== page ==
Throughout history, the term “law” has been defined in many ways. In a broader sense, it can refer to a system of rules and regulations that are enforceable by social institutions. Law also has a range of synonyms including rule, canon, statute, ordinance and precept.
Legal theory generally focuses on the attributes of law and its ability to impose normative goals. For example, the concept of “natural law” emerged in ancient Greek philosophy as a way of defining a principle governing action and procedure. It then made its way into mainstream culture in the writings of Thomas Aquinas.
The idea of “law” can also be viewed as a set of rules that are enforced by governmental institutions. It can also be viewed as a set that serves to preserve individual rights, protect minorities from majorities and maintain peace within a nation.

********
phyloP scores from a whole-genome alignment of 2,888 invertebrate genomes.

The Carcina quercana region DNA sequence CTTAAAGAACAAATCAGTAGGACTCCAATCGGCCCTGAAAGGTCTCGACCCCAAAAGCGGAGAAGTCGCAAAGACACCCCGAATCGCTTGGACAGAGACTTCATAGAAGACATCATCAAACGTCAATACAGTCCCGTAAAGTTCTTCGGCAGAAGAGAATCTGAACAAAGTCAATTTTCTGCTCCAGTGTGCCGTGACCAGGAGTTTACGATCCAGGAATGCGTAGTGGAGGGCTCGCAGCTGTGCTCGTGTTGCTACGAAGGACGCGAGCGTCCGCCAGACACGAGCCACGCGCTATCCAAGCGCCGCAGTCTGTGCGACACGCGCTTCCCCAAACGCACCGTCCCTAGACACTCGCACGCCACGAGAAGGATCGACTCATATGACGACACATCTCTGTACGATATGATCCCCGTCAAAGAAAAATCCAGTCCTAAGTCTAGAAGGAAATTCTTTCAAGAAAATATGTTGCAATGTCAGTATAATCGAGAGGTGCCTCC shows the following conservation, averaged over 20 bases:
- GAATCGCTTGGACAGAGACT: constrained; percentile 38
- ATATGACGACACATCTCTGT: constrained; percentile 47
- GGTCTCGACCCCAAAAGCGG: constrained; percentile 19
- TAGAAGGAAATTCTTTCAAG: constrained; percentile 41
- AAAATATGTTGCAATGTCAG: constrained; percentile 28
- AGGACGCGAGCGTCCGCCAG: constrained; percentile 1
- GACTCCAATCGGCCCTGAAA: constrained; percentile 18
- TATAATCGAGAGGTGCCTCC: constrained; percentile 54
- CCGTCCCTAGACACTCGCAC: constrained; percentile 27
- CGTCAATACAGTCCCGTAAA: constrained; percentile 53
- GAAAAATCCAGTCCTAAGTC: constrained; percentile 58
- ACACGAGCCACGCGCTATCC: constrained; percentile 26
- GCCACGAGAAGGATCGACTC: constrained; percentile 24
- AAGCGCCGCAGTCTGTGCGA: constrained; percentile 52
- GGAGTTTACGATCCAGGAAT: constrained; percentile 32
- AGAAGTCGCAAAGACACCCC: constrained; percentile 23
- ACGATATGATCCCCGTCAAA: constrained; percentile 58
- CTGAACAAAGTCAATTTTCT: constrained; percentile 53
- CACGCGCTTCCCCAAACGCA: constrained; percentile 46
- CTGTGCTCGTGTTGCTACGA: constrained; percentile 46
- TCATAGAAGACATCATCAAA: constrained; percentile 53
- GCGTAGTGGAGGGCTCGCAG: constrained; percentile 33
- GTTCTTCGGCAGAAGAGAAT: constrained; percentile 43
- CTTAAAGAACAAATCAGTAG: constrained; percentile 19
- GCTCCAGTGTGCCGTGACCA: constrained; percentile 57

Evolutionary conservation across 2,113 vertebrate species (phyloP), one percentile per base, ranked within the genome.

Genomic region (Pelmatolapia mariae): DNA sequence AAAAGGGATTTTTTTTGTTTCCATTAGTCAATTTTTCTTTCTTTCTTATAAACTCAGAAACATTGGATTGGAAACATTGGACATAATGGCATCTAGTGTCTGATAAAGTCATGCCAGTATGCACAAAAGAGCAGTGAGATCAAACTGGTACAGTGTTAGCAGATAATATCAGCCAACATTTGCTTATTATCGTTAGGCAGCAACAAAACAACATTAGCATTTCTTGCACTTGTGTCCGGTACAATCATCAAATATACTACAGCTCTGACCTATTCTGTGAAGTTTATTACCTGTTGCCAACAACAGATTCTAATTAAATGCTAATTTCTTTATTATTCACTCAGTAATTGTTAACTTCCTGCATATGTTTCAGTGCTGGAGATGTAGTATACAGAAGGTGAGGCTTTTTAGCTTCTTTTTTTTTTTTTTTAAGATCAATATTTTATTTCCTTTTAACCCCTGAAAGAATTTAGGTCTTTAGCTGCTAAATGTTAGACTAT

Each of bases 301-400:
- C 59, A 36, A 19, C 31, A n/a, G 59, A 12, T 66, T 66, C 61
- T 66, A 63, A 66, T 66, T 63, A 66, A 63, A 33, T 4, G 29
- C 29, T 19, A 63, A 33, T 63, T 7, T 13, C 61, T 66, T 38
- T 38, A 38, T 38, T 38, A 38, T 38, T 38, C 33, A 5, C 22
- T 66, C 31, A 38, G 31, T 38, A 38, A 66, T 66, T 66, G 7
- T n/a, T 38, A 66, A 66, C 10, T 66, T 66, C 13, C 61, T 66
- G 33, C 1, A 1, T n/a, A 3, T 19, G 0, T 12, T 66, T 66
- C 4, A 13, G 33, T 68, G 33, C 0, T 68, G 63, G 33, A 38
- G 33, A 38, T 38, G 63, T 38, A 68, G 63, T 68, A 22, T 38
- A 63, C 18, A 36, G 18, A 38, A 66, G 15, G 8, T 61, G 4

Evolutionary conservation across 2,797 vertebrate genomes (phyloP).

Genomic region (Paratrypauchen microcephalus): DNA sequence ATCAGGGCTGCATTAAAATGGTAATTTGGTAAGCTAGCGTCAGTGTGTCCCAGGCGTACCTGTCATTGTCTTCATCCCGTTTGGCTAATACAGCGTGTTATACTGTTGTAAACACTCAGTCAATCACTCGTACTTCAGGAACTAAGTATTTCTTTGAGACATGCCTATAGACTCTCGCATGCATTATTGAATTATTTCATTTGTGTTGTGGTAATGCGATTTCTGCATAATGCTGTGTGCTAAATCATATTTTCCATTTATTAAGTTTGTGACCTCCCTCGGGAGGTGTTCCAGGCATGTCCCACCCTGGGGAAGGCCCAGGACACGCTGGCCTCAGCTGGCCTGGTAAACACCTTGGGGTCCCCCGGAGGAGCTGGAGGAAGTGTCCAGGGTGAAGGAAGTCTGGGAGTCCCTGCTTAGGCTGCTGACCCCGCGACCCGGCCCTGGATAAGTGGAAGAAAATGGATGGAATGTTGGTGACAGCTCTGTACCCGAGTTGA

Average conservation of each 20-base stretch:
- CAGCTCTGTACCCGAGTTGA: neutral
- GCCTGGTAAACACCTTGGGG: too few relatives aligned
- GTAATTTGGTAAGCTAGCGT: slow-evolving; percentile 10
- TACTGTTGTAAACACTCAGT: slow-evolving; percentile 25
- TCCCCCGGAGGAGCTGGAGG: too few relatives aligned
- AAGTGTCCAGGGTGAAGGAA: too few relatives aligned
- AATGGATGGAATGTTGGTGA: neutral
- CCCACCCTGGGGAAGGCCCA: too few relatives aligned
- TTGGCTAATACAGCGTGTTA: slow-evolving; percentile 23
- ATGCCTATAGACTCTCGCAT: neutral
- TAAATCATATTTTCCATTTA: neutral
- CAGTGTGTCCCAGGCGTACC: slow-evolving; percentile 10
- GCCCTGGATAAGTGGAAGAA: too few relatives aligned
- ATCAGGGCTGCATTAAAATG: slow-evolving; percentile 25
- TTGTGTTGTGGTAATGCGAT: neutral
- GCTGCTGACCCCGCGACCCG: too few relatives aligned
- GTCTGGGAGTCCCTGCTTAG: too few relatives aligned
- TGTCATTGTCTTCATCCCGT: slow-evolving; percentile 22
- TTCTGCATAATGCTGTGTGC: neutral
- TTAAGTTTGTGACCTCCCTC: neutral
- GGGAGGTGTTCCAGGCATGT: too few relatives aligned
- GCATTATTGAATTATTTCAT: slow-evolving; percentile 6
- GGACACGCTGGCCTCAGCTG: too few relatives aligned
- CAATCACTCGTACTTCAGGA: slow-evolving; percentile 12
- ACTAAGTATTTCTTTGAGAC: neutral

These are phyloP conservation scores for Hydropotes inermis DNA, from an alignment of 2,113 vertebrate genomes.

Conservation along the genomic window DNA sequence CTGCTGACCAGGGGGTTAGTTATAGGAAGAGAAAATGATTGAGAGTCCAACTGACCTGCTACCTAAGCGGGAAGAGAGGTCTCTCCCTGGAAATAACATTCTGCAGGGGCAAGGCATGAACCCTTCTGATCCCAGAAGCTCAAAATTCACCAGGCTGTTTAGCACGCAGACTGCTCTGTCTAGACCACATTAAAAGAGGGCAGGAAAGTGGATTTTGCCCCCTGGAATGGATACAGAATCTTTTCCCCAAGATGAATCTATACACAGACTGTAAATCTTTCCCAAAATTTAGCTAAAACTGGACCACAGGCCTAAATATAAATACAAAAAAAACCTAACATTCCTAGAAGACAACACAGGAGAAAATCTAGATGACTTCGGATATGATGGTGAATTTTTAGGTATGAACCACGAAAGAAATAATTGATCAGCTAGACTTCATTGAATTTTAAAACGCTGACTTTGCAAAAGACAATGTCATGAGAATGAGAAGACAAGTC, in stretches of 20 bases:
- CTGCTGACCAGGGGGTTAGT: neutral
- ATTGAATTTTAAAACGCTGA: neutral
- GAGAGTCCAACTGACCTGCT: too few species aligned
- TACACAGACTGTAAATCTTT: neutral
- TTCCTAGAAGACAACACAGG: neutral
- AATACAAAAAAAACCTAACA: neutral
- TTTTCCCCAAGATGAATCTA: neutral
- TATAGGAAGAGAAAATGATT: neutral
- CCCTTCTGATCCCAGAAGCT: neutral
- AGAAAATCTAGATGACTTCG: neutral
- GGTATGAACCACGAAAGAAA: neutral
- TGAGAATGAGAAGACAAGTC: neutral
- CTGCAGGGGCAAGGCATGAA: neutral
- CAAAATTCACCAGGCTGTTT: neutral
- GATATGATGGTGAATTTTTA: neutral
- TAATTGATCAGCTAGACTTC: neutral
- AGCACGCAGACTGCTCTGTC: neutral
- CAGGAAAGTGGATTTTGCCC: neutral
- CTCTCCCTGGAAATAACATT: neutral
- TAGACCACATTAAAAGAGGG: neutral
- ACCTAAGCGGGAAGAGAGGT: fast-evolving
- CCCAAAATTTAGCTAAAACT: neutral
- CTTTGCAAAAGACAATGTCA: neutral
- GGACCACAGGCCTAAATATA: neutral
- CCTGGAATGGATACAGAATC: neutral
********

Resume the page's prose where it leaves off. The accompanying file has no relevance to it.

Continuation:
A variety of legal systems serve these purposes more effectively than others. Those systems include civil law and religious law. Regardless of the particular system, the concept of “law” is a central feature of the modern legal system.
There are a number of important differences between these systems. For example, civil law legal systems are usually shorter and more focused on judicial decisions. Religion-based legal systems, such as Islamic Sharia, are explicitly based on religious precepts.
Modern lawyers must acquire a degree in law, usually a Bachelor of Laws, or a Master of Legal Studies. Modern lawyers also typically need to pass a qualifying examination to be licensed to practice law.